Chapter 13

Communication and Signaling in Medicinal Chemistry

Robert E. Smith

Abstract

To sustain life and good health, it is essential that cells and tissues can communicate with each other. Organelles within cells, cells within tissues, tissues within our body, and all of the bodies in a society must sense their internal and external environments and respond appropriately to changes. Hormones, neurotransmitters and cytokines can act as primary messengers. Secondary messengers include is Ca2+, IP3 and diacyl glycerol (produced by the hydrolysis of phosphoinositides), arachidonic acid (produced by the hydrolysis of phospholipids that have arachidonoyl on carbon number 2 of the glycerol backbone), ceramide, eicosanoids, lysophosphatidic acid, NO (nitric oxide), cAMP and cGMP. The IP3 receptor, or IP3R is a membrane-bound complex of glycoproteins. It is a Ca2+ channel that is activated by IP3, which is a secondary intracellular messenger. Inter- and intracellular communication can be thought of as a network that contains many items (nodes) that have anywhere from one to thousands of connections. The most widely connected nodes are called hubs. Probably the major genetic hub in human and many other mammalian cells is the gene TP53 which codes for the protein p53. About 50% of all human cancers have one or more mutations in p53 that alter DNA transcription.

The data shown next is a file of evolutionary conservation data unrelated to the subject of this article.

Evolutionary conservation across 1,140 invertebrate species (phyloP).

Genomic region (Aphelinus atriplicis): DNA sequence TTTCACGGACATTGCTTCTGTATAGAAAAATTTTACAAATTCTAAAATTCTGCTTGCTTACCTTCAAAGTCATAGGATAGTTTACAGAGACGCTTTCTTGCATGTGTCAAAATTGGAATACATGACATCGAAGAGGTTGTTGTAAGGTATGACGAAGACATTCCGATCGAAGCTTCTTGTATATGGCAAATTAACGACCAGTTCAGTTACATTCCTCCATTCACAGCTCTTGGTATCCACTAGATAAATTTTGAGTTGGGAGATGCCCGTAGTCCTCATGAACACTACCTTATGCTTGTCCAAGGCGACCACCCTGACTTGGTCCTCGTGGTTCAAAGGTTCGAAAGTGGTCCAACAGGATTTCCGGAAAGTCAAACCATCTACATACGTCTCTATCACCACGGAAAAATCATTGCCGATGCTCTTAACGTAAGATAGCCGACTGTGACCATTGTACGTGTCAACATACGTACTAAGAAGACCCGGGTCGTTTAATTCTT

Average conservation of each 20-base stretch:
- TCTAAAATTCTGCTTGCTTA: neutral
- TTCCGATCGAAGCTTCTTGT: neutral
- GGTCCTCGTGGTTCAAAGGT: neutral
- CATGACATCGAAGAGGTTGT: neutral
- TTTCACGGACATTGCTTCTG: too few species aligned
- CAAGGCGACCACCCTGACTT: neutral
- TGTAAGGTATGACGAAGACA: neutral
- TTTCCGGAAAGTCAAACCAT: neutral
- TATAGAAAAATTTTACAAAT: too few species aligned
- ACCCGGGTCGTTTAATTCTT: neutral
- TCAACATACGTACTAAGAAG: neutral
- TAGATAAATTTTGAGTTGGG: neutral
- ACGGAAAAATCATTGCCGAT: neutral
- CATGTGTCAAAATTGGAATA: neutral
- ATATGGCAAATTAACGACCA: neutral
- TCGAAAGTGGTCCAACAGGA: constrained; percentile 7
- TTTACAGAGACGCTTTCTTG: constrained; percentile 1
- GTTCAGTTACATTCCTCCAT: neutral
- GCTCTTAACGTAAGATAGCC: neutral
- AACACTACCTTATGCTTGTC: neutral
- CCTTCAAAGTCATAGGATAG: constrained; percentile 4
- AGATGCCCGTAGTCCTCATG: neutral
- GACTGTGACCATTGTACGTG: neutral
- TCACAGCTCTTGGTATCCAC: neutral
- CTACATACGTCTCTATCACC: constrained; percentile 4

Total Pages: 538-551 (14)

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